However, a few months later he died at the Median city of Ecbatana, seven days after falling ill with a fever. Alexander grieved deeply for his friend and ordered an enormous and costly funeral pyre for him at Babylon, games including 3,000 competitors, as well as public mourning throughout Asia. Alexander's Companion cavalry, which Hephaistion had commanded, was named after him, many of its members dedicated themselves and their arms to him, and they carried an image of him at the front of their riding formation.
Alexander also sent an embassy to the oracle of Ammon at Siwa in Egypt to ask whether Hephaistion could be deified, as he himself had been during his visit there in 332 BC. When the oracle forbade this Alexander ordered that he should paid honours in perpetuity as a divine hero. Several shrines to him were built throughout Alexander's empire, including at Pella and Alexandria.
The hero cult for Hephaistion in Pella was probably established in accordance with Alexander's orders by Antipater, the regent in Macedonia during the king's absence. Professor Emmanuel Voutyras of Thessaloniki University believes there was a temple for the cult at Pella, to the north or west of the walled acropolis, possibly in a cave where the hero was offered worship and sacrifice as a means of communication with the underworld, in the hope of benefits such as healing. He also conjectures that the relief was made during the reign of Antipater's son Cassander (see History of Stageira part 6), and that Diogenes, who dedicated the relief, may have been one of the 10,000 soldiers who returned with Crateros to Macedonia from Persia. 
The question arises of whether the figure on the relief is meant to portray Hephaistion, and if so why is the image of such average quality? The scene has been described as "generic" and "standard" in terms of the iconography of hero reliefs, which may be due to the veteran's meagre budget, the political and economic conditions or the availability of good sculptors in Pella at the time it was made.
As Professor Voutyras points out, there is no ancient image that can be identified beyond doubt as a portrait of Hephaistion. The few surviving images thought to depict him (including a figure on the "Alexander Sarcophagus") were made some time after his death and may be idealized or generalized portraits.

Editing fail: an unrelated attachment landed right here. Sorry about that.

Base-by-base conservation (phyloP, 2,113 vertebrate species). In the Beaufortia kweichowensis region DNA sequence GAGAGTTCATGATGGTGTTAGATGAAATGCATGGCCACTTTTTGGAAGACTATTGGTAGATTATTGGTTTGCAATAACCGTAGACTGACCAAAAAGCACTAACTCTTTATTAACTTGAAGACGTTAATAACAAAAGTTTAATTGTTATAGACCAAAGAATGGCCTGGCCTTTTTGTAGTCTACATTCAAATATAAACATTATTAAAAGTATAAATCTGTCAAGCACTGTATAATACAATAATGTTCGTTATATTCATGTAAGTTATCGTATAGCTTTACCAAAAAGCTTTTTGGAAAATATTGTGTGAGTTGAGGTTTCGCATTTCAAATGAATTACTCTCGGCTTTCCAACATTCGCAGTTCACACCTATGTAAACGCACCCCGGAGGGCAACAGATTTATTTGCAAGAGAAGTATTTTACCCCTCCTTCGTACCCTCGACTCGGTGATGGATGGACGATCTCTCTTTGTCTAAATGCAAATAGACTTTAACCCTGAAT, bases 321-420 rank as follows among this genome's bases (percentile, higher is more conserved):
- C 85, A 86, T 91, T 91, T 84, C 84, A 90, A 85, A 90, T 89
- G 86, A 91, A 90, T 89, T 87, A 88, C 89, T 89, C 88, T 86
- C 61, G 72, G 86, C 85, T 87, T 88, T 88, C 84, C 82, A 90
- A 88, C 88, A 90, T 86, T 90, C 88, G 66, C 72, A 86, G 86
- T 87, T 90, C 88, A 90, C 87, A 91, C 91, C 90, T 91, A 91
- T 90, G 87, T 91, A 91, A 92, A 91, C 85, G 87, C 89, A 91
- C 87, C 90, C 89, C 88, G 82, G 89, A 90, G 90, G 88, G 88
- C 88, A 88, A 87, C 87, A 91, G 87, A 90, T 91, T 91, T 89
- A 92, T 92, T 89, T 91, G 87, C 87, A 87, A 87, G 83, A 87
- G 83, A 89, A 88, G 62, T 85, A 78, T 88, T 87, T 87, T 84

In both the Pella relief and the Egyptian statue of Hephaistion in Athens (see photos right and below), the figure is beardless with short hair; the facial features are quite generalized, conforming to a Hellenistic type. As can be seen from comparing the statue of Alexander (photo below), thought to be from the same statue group, with other depictions of him (see Alexander the Great in our People section), the quality of the work is quite mediocre, indistinct and lifeless. In both sculptures the figures wear tunics gathered at the waist and riding cloaks typical of hero/horseman sculptures from Greece and Thrace. In the Egyptian statue Hephaistion wears high, open-toed boots, while in the Pella relief he is shown barefoot.
Other speculations concerning this stele include the suggestion that "Diogenes" refers to Alexander himself. The name Diogenes (Διογένης, born of Zeus) was used to refer to the king after his divinity had been confirmed by the oracle at Siwa. However, it has been pointed out that Diogenes was a common Greek name.
It is not known whether the female figure is meant to portray a specific individual or is a general representation of a worshipper. Her facial features are almost identical to those of the male figure. Notably, she is bareheaded with her hair tied back rather than veiled as in the case of many other hero monuments.
Hephaistion in the Pella relief.
Detail of a marble statue
National Archaeological Museum,
of Hephaistion from Egypt.
1st century BC. Perhaps from
a statue group in Alexandria
erected in his honour.
(see photos below)
Athens. Egyptian Collection.
Inv. No. 45.
Detail of the female figure
in the Pella relief.
Marble head of a statue,
perhaps a portrait
Late 3rd century BC. From
Kyme (Κύμη), Namurt, north of
Izmir, Turkey. Height 42.5 cm.
Istanbul Archaeological Museum.
For further information,
Inv. No. 387 T. Cat. Mendel 599.
see Alexander the Great
in the MFP People section.